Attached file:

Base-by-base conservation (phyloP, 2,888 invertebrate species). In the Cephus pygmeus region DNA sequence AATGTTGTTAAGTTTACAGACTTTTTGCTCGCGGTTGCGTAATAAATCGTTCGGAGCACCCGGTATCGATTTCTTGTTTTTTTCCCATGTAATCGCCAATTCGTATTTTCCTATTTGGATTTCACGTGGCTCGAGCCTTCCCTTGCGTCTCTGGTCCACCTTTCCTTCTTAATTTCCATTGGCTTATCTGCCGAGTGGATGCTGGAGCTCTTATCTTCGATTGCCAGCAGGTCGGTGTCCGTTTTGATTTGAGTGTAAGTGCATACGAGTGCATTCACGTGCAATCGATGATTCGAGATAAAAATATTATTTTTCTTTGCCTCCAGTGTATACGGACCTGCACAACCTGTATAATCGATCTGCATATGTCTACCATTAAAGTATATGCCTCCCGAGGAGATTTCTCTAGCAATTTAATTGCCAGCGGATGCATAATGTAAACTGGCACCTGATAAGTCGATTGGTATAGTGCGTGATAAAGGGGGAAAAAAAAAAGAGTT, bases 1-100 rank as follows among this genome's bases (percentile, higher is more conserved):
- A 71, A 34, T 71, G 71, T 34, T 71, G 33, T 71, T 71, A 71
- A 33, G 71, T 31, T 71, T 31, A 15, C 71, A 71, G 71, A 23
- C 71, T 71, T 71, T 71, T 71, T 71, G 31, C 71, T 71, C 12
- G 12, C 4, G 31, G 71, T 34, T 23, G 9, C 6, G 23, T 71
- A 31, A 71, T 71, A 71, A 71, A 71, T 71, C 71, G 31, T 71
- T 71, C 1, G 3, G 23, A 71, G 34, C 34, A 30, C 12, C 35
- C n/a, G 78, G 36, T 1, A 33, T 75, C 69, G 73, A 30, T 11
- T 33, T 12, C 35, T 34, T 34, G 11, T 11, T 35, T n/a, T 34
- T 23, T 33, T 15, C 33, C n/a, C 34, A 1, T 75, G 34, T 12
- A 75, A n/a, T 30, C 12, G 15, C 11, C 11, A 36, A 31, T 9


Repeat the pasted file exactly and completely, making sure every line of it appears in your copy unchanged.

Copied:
Base-by-base conservation (phyloP, 2,888 invertebrate species). In the Cephus pygmeus region DNA sequence AATGTTGTTAAGTTTACAGACTTTTTGCTCGCGGTTGCGTAATAAATCGTTCGGAGCACCCGGTATCGATTTCTTGTTTTTTTCCCATGTAATCGCCAATTCGTATTTTCCTATTTGGATTTCACGTGGCTCGAGCCTTCCCTTGCGTCTCTGGTCCACCTTTCCTTCTTAATTTCCATTGGCTTATCTGCCGAGTGGATGCTGGAGCTCTTATCTTCGATTGCCAGCAGGTCGGTGTCCGTTTTGATTTGAGTGTAAGTGCATACGAGTGCATTCACGTGCAATCGATGATTCGAGATAAAAATATTATTTTTCTTTGCCTCCAGTGTATACGGACCTGCACAACCTGTATAATCGATCTGCATATGTCTACCATTAAAGTATATGCCTCCCGAGGAGATTTCTCTAGCAATTTAATTGCCAGCGGATGCATAATGTAAACTGGCACCTGATAAGTCGATTGGTATAGTGCGTGATAAAGGGGGAAAAAAAAAAGAGTT, bases 1-100 rank as follows among this genome's bases (percentile, higher is more conserved):
- A 71, A 34, T 71, G 71, T 34, T 71, G 33, T 71, T 71, A 71
- A 33, G 71, T 31, T 71, T 31, A 15, C 71, A 71, G 71, A 23
- C 71, T 71, T 71, T 71, T 71, T 71, G 31, C 71, T 71, C 12
- G 12, C 4, G 31, G 71, T 34, T 23, G 9, C 6, G 23, T 71
- A 31, A 71, T 71, A 71, A 71, A 71, T 71, C 71, G 31, T 71
- T 71, C 1, G 3, G 23, A 71, G 34, C 34, A 30, C 12, C 35
- C n/a, G 78, G 36, T 1, A 33, T 75, C 69, G 73, A 30, T 11
- T 33, T 12, C 35, T 34, T 34, G 11, T 11, T 35, T n/a, T 34
- T 23, T 33, T 15, C 33, C n/a, C 34, A 1, T 75, G 34, T 12
- A 75, A n/a, T 30, C 12, G 15, C 11, C 11, A 36, A 31, T 9